Calderon, the Guatemalan mathematician, conforms to Feinstein’s portrait of the pragmatic, politically motivated, yet non-ideological scholar. “We don’t have a strong financial framework in my country,” Calderon asserted, “and I see an opportunity -- not only for Guatemala but for the region -- to strengthen it. My idea is to study the math behind financial models implemented in more developed countries to see how we can improve.”
During a coffee break in Tuesday morning’s welcome orientation, Calderon met Abdul Siddo, who is also headed for North Carolina State University. Having worked at Niger’s ministry of foreign affairs, Siddo will be studying international relations in the hopes of “bringing creative and positive policy solutions” to such security challenges as the extremist groups that terrorize Niger and all of West Africa.
Siddo and Calderon mixed with peers including Hanine Mohammed, an engineer from Morocco, who will work toward an M.S in petroleum studies at Missouri University of Science and Technology and Hayet Zeghlami, from Algeria, a middle school English teacher who is headed for Duquesne University in Pittsburgh, where she will study education.
“You get to be a part of a great community,” remarked David Henningsson, a lawyer from Sweden whose Fulbright is taking him to New York University, where he will specialize in international legal studies. “This gateway alone provides me with so many new friends -- it’s a great network.”
His interest in international criminal law emerged from his work on a major criminal case related to 1994 genocide in Rwanda. “It’s getting more and more common that national courts are taking on cases that relate to grave violations of international law and serious crimes that were committed abroad,” Henningsson explains. “In Sweden we have taken in a lot of refugees – which we should be very proud of – but that also comes with great responsibility. As we take in people who have escaped from places of conflict and war, we also need to ensure that if there are allegations about crimes that were committed there, we have procedures to make sure that it’s a due process and that justice will be established.”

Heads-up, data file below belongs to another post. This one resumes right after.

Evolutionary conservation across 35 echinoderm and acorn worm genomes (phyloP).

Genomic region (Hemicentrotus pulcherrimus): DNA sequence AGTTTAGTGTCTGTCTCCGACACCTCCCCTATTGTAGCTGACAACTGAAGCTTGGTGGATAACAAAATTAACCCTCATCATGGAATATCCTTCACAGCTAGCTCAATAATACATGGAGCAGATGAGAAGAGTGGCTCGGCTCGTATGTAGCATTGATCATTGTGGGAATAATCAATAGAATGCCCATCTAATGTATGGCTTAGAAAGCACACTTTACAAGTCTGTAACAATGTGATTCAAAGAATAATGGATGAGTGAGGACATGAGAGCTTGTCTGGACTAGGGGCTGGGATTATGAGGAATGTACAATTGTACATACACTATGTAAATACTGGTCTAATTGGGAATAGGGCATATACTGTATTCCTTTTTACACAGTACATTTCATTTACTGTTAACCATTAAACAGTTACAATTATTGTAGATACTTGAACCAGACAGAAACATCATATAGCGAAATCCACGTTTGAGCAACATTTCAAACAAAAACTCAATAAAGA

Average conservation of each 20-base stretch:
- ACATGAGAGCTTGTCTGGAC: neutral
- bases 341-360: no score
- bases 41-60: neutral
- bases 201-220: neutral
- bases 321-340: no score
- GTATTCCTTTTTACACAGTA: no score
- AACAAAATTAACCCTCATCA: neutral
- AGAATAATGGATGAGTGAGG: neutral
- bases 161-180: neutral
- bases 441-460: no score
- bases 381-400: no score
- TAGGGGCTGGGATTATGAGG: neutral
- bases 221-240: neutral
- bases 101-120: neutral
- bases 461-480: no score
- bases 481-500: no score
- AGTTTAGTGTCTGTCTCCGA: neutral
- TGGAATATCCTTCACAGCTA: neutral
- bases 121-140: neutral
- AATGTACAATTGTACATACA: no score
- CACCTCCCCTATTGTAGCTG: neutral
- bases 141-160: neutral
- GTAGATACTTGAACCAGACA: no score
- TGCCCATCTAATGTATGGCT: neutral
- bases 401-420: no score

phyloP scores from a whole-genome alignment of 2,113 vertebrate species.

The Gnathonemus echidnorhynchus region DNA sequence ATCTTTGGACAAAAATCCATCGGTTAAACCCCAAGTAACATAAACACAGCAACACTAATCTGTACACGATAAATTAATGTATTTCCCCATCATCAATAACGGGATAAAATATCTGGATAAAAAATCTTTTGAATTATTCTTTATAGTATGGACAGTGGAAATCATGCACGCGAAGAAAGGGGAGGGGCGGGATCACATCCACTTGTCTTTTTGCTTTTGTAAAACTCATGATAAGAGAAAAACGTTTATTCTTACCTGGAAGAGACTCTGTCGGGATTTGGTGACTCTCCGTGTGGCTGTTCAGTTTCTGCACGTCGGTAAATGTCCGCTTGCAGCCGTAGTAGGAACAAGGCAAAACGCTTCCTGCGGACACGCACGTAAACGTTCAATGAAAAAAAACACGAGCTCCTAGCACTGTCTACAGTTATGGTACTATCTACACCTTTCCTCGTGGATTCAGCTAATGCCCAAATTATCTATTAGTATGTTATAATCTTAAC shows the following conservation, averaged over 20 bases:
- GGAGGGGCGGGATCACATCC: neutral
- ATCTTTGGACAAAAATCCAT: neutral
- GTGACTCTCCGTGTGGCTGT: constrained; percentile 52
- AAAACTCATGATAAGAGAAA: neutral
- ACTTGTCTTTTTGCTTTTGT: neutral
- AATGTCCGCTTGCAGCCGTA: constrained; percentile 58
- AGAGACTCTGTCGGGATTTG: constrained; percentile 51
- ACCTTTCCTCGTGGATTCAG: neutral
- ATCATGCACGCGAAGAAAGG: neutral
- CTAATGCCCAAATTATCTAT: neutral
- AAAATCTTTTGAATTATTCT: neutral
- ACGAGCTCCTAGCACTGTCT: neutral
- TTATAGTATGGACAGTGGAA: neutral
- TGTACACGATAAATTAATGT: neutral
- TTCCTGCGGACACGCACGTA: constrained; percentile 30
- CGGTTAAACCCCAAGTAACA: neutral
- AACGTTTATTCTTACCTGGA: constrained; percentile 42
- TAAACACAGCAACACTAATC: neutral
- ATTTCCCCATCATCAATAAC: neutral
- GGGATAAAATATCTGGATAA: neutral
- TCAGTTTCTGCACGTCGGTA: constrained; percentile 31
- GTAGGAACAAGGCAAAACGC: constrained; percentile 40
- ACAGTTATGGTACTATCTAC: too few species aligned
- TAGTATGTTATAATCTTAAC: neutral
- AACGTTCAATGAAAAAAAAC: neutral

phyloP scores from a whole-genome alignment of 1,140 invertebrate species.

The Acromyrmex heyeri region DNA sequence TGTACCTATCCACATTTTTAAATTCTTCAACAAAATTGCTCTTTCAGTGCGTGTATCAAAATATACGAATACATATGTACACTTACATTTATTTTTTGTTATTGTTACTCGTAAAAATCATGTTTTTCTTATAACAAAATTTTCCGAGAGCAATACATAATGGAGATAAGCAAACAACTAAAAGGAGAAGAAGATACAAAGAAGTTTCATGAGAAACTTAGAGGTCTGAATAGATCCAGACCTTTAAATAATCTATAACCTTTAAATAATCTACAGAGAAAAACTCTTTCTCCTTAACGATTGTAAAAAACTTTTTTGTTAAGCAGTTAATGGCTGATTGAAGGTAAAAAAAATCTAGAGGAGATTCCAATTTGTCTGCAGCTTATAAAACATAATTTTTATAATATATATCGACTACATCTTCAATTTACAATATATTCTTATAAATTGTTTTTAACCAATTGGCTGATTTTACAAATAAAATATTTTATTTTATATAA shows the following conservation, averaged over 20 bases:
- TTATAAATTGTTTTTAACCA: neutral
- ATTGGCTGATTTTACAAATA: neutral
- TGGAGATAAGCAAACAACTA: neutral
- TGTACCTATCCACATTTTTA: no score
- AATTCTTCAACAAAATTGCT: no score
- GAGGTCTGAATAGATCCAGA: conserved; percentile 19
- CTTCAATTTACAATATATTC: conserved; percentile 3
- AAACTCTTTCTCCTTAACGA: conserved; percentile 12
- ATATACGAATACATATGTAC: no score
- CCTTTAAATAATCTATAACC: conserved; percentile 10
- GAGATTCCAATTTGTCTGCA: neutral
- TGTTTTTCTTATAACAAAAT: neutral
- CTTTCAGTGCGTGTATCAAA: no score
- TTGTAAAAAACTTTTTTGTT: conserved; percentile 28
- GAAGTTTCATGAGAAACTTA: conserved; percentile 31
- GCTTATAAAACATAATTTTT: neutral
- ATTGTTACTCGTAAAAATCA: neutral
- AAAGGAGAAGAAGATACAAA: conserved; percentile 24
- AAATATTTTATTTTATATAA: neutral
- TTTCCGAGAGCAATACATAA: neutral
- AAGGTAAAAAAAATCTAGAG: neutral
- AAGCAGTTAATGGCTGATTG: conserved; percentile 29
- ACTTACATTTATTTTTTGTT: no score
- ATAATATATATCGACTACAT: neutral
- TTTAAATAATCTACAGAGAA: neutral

After the coffee break, the Fulbright scholars got acquainted in a more systematic way through a series of timed mini-conversations on the subject of such universal inquiries as “Are you a morning person or a night person?” The week’s activities include courses ranging from such practical considerations as “cross-cultural understanding and adjustment” to more philosophical ones, including “U.S. politics and people.” Excursions include a picnic at Cascades Park to meet and greet local Rotarians and Fulbright alumni over barbecue and cornhole, and a visit to Spring Mill State Park to see the Pioneer Village and a memorial to America’s second man in space – Hoosier Virgil “Gus” Grissom.
The Fulbright Gateway Orientation Program is sponsored by the U.S. Department of State, Bureau of Educational and Cultural Affairs (ECA), as part of its flagship Fulbright Program, and designed by the Institute of International Education (IIE).